When your organization is in crisis mode, answering a reporter’s call is likely the last thing you want to do. You don’t have the time to devote to an interview and you definitely don’t want to say the wrong thing! However, one of the keys to successful crisis communications is sharing the right information in a timely manner.
If the crisis involves public safety, it is crucial to get important messages out to the public accurately and quickly. But the right response isn’t so obvious when you’re dealing with a crisis, such as a lawsuit, employee dispute, worksite accident, or another issue that can damage your organization’s reputation.
As a former Executive Producer of a local news station, I’ve seen a lot of crises handled well… and others that were not. Here are eight tips for successfully navigating a media interview during a crisis:
- It sounds evasive or worse, like you’re hiding something. It is much better to respond, “I don’t have the answer to that right now, but let me follow up with you when I know more.” It must be a priority to follow up after making that promise. The more you cooperatively work with reporters, the more likely they’ll portray you in a better light. And if you’ve been advised by your organization’s legal team not to answer certain questions, it is fine to say: “Due to the ongoing legal case, I’m not able to talk about that right now.”
- Pause and think. If a reporter approaches you in person when you’re not expecting it, it is perfectly acceptable to ask for a few moments to prepare. Another option is to ask if you can schedule the interview for a later time if you are unable to do an interview on the spot. If you absolutely cannot do an in-person or phone interview with a reporter, send a written statement so it doesn’t appear that you’re ignoring the request for information.
- Remain calm. Don’t get angry. If a reporter puts you on the defensive, correct the record calmly and get back to your key messages. Remember that reporters ultimately have the power to shape public opinion, depending on how they write their articles and which quotes they choose to publish. Angry or inflammatory quotes are more exciting, so they’re more likely to be printed.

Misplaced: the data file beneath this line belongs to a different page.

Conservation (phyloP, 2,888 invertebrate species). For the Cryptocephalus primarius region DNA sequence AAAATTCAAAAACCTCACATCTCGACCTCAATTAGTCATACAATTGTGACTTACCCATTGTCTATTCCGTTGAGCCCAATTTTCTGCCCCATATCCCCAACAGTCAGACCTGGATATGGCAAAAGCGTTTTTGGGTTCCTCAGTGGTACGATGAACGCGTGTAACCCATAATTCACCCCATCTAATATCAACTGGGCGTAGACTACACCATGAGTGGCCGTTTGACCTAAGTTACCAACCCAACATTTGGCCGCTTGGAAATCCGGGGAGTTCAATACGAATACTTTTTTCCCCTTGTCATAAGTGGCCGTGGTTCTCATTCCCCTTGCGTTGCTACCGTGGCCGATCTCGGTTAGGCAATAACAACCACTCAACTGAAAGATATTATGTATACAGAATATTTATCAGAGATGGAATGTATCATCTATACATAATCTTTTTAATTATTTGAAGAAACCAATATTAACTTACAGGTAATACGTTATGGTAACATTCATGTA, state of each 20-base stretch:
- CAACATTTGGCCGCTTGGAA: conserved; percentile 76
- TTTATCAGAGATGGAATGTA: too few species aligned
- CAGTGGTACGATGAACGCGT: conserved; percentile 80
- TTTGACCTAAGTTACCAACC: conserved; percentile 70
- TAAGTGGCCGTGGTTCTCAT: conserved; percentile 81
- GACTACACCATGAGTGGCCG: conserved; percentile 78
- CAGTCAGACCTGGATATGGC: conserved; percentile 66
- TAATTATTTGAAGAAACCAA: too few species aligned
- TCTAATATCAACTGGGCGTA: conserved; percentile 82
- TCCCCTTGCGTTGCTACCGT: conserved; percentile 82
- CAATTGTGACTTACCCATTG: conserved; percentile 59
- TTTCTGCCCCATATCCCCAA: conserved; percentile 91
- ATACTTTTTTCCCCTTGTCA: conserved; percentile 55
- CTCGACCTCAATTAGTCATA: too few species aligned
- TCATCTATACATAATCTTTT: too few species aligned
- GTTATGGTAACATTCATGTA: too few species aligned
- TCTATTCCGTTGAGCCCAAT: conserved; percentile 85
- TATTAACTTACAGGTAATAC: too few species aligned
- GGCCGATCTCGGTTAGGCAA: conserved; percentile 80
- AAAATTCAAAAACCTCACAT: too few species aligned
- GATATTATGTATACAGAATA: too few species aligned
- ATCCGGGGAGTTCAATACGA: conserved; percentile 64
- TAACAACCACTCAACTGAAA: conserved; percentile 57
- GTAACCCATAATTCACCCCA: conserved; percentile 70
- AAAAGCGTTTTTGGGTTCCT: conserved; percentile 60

- Stick to what you know.Only answer questions pertaining to what you know or have the authority to speak about within your organization. If you are asked a question that is out of your wheelhouse, it is advisable to say, “I don’t have the answer to that right now, but I will see if I can find someone else who knows.”
- Reporters may try to coerce you into speculation. A good way to avoid this trap is by saying, “I can’t speculate on that. What I do know is _____.”
- Don’t discuss cause, fault, or liability. The most difficult questions immediately after something bad happens are “why” and “how.” Reporters and the public may have opinions about why or how something happened, but opinions aren’t facts. Stick to confirmed information and refer back to tip 5 – don’t speculate.
- Never make comments “off the record”. Assume everything you say from the time the reporter arrives until the time that person leaves is “on the record.” This is true even if you specifically say, “This is off the record.” Even if the reporter is no longer taking notes, the tape recorder is shut off, or the camera is not rolling. ANYTHING YOU SAY MAY BE REPEATED. I’ve been asked by clients if there are any professional standards or consequences for a journalist who reports something that was supposed to be “off the record.” Unfortunately, there is not. Journalists are not legally obligated to respect your off the record request, even though ethically they should.
- Don’t be afraid to ask the reporter questions. In fact, asking your own questions right away when you receive an interview request can help you better prepare for the interview. Feel free to ask questions such as “What have you heard?”, “Who else have you contacted?” and “What type of information are you looking for?” before or during an interview.
Hopefully, well before your organization’s crisis occurred, you already developed a Crisis Communications Plan. It can help identify spokespersons, communication channels, and protocols that will make your life easier if or when a crisis occurs. If you don’t have a Crisis Communications plan in place, put that on your to-do list. Check out this blog by Andrea Boe, AE2S Communications Practice Leader, about developing a Crisis Communications Plan